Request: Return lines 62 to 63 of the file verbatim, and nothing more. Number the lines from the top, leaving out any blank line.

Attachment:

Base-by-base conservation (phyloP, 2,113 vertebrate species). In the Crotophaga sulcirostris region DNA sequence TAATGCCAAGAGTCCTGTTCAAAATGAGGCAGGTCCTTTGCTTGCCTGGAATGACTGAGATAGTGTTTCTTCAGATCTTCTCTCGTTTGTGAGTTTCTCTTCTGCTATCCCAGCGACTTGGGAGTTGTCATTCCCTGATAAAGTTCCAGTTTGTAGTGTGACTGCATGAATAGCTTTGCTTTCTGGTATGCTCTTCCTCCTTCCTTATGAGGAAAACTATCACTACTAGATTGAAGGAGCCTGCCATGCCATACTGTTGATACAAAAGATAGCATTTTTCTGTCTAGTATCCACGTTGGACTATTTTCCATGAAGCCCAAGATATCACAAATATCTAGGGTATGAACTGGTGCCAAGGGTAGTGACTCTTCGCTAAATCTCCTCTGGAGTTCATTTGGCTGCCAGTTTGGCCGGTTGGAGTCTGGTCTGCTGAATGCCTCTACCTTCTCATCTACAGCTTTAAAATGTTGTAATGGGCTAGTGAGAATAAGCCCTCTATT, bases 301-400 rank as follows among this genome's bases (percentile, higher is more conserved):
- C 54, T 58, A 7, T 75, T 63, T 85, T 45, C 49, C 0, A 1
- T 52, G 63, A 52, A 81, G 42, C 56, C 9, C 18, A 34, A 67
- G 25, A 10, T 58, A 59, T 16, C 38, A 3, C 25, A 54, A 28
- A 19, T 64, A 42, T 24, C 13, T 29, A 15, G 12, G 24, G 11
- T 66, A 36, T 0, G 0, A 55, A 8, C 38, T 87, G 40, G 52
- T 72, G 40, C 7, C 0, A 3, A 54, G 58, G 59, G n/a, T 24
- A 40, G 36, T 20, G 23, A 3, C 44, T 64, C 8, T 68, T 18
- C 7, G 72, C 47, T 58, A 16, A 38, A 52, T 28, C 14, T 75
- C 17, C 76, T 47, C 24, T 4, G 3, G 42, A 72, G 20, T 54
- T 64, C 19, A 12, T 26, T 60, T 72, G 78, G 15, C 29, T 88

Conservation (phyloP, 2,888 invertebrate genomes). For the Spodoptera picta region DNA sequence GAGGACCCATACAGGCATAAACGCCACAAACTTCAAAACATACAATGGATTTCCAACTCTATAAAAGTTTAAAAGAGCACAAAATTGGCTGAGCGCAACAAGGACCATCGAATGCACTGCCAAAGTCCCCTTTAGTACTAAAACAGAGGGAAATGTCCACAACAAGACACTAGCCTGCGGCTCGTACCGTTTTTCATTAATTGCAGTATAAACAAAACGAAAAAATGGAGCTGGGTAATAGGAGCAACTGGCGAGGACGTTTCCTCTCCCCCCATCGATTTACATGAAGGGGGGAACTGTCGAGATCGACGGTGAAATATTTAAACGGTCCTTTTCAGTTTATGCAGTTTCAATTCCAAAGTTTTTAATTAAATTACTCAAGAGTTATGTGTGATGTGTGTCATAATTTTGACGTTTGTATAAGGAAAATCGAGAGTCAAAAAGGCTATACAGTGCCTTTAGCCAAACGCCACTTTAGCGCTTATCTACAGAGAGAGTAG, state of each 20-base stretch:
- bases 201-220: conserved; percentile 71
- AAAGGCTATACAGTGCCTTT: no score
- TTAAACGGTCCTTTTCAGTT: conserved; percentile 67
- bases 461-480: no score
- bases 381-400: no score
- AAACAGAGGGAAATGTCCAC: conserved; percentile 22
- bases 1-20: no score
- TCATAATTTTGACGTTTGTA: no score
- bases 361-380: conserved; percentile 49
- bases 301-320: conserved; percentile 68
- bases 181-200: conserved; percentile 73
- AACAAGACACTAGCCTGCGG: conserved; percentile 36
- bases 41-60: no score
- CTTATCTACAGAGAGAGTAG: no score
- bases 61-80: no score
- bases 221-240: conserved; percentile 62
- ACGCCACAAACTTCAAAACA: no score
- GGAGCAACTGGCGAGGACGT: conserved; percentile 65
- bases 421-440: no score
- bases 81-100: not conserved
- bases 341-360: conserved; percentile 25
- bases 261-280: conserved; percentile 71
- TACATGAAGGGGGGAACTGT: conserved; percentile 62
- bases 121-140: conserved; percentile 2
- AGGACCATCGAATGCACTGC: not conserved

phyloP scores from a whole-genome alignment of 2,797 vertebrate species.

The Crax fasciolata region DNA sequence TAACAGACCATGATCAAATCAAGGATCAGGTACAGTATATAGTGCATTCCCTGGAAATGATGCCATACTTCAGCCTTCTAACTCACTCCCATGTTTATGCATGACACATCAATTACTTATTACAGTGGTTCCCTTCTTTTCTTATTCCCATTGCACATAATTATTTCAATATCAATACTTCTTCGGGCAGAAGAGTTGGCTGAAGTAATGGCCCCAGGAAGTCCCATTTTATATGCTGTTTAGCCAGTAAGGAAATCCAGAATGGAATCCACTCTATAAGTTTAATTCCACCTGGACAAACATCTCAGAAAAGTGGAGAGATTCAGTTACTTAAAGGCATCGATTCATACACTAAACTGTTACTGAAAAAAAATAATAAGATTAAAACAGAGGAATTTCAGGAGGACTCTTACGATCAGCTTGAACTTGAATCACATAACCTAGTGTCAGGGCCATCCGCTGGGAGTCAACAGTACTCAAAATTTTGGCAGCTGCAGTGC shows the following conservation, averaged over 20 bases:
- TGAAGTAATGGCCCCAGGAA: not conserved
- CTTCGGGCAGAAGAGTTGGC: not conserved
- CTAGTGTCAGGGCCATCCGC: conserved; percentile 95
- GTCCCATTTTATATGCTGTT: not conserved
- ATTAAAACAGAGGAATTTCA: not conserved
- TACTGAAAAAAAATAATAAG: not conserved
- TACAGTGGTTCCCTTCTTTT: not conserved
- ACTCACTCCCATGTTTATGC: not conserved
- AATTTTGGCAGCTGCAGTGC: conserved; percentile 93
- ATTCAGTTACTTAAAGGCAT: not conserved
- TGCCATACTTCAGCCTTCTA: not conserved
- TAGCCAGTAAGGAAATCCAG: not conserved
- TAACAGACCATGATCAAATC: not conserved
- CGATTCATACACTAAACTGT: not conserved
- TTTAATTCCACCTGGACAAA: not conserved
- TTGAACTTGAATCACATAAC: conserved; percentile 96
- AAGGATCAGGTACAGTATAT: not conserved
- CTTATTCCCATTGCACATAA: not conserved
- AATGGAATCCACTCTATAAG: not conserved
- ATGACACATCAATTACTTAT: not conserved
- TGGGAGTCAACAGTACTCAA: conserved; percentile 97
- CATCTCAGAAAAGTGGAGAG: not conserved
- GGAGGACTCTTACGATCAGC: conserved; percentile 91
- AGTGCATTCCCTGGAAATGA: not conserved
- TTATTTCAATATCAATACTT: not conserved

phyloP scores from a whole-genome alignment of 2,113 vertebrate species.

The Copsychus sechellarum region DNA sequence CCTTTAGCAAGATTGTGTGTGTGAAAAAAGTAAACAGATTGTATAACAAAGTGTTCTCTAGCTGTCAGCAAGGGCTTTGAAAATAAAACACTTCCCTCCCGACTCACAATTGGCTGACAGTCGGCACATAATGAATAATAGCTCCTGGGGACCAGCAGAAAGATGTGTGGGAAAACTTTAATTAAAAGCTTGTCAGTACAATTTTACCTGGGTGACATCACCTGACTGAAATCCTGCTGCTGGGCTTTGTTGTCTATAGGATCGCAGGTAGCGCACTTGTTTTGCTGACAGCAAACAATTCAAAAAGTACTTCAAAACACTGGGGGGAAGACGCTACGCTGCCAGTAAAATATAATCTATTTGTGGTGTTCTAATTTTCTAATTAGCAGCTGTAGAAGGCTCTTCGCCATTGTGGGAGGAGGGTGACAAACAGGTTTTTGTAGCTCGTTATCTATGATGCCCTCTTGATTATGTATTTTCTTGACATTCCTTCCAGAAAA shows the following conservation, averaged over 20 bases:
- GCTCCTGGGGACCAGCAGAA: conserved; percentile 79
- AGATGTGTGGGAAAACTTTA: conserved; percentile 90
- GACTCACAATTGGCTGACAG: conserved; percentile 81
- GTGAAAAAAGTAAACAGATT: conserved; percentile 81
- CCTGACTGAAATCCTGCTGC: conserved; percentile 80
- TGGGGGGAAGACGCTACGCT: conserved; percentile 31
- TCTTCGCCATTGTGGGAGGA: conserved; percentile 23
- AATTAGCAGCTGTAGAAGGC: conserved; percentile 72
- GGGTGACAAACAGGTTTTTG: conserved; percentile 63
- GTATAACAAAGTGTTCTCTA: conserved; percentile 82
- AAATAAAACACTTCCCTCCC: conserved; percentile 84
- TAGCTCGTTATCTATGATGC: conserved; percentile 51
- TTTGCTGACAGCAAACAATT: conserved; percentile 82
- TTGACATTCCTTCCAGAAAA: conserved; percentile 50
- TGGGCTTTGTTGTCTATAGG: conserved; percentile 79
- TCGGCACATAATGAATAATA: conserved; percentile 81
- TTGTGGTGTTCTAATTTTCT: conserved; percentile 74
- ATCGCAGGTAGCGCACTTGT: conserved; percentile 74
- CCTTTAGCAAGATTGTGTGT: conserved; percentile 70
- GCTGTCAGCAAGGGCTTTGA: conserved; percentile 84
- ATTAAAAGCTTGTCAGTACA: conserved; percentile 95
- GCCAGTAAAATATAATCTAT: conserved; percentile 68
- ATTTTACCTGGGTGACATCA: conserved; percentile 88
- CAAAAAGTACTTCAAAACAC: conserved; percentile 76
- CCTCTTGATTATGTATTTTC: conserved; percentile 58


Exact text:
- GGAGGACTCTTACGATCAGC: conserved; percentile 91
- AGTGCATTCCCTGGAAATGA: not conserved